Police bust suspected organ trafficking ring

Lahav 443 investigation began after foreign police contacted Israeli counterparts to help take down the trafficking ring.

By
May 22, 2012 12:46
1 minute read.
Doctors [illustrative]

surgery doctors transplant slicing 311. (photo credit: Thinkstock/Imagebank)

 
X

Dear Reader,
As you can imagine, more people are reading The Jerusalem Post than ever before. Nevertheless, traditional business models are no longer sustainable and high-quality publications, like ours, are being forced to look for new ways to keep going. Unlike many other news organizations, we have not put up a paywall. We want to keep our journalism open and accessible and be able to keep providing you with news and analyses from the frontlines of Israel, the Middle East and the Jewish World.

As one of our loyal readers, we ask you to be our partner.

For $5 a month you will receive access to the following:

  • A user experience almost completely free of ads
  • Access to our Premium Section
  • Content from the award-winning Jerusalem Report and our monthly magazine to learn Hebrew - Ivrit
  • A brand new ePaper featuring the daily newspaper as it appears in print in Israel

Help us grow and continue telling Israel’s story to the world.

Thank you,

Ronit Hasin-Hochman, CEO, Jerusalem Post Group
Yaakov Katz, Editor-in-Chief

UPGRADE YOUR JPOST EXPERIENCE FOR 5$ PER MONTH Show me later Don't show it again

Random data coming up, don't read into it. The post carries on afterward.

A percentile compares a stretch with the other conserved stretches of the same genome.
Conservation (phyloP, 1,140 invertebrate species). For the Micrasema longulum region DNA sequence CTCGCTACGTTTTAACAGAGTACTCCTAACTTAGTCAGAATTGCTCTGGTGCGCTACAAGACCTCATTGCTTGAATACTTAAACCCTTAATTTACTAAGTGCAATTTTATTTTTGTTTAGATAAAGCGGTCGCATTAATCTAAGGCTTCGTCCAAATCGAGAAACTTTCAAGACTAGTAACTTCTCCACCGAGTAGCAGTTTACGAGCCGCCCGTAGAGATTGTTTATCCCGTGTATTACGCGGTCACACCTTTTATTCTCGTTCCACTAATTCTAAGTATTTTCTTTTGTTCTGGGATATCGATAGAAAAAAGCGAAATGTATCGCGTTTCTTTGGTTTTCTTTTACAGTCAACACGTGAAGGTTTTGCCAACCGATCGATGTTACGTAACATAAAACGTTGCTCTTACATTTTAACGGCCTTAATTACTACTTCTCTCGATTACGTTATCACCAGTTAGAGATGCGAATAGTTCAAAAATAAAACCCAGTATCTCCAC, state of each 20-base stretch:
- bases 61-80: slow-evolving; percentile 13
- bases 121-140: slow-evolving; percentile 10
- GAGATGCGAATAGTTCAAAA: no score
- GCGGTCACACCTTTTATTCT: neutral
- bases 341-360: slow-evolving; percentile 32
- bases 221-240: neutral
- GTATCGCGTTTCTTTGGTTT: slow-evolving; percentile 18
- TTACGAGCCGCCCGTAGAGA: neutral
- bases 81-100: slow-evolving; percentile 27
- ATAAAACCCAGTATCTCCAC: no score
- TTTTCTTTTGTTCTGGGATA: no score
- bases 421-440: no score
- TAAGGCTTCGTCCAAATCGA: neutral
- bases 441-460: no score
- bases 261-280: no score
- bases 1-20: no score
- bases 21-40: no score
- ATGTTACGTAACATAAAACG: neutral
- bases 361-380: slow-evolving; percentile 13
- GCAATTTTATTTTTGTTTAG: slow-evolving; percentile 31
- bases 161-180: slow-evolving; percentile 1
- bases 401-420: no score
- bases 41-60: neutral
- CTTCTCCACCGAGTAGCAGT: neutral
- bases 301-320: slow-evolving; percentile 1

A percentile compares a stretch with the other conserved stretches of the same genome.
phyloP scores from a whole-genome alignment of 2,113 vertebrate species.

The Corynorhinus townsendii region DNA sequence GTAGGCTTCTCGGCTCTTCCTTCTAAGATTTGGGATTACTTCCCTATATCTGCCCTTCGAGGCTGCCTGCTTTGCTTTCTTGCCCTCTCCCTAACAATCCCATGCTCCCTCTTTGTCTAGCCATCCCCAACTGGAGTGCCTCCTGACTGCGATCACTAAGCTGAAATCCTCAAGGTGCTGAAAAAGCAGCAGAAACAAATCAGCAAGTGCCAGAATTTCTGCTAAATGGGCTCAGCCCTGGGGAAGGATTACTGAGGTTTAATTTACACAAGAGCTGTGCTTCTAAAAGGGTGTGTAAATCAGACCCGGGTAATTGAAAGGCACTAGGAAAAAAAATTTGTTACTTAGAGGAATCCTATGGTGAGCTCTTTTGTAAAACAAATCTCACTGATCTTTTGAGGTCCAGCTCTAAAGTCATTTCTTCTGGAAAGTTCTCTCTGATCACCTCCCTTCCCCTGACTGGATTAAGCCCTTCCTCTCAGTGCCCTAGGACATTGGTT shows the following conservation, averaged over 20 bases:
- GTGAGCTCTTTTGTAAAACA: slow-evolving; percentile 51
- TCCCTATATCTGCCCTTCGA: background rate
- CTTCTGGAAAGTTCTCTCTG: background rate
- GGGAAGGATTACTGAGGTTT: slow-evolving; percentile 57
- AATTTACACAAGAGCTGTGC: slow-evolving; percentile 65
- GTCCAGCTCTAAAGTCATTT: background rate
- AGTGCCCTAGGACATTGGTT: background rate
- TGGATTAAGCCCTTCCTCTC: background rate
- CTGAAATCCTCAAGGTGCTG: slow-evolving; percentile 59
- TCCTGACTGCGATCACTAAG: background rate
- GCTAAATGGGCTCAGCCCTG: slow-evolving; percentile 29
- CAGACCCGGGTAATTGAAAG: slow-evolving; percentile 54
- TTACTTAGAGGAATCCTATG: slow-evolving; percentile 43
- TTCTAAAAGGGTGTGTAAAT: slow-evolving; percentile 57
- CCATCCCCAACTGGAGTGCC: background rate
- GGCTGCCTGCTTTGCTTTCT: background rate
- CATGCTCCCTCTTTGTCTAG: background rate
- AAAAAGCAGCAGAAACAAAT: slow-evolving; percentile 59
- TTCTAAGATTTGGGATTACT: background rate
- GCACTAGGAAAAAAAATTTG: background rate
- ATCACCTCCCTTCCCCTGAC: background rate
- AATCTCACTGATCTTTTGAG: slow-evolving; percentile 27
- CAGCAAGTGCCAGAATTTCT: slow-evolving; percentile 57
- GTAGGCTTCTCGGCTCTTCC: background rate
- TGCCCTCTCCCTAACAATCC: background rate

Police on Tuesday arrested 10 people on suspicion of running a human organ trafficking ring.

The traffickers are accused of matching poor kidney donors with those requiring urgent transplants, before pocketing most of the profits and failing to pass them on to donors – despite promising them financial rewards.

Be the first to know - Join our Facebook page.


“This ring exploited the distress of people – both donors and those who needed organs,” a police spokesman said. Suspects allegedly found donors suffering from financial difficulties and lured them into giving up their kidneys.

“The suspects failed to tell them about the medical risks, including side effects and complications, [and failed to arrange] for medical care after the procedure,” the spokesman added.

Some of the operations allegedly occurred in Kosovo and Azerbaijan.

The arrests followed an undercover investigation the Lahav 433 national police unit launched over several months in conjunction with the Tax Authority.

It is part of a wider police effort to prevent the illegal trafficking of organs from live donors.



The investigation began after foreign police forces contacted the Israel Police with intelligence about the network and its activities abroad, and sought out Israeli assistance in taking down the ring.

All suspects will appear at the Rishon Lezion Magistrate’s Court Wednesday morning for a remand hearing, on accusations of tax offenses and of causing grievous bodily harm.

Related Content

Riot
August 31, 2014
Rioting resumes throughout east Jerusalem Saturday night

By DANIEL K. EISENBUD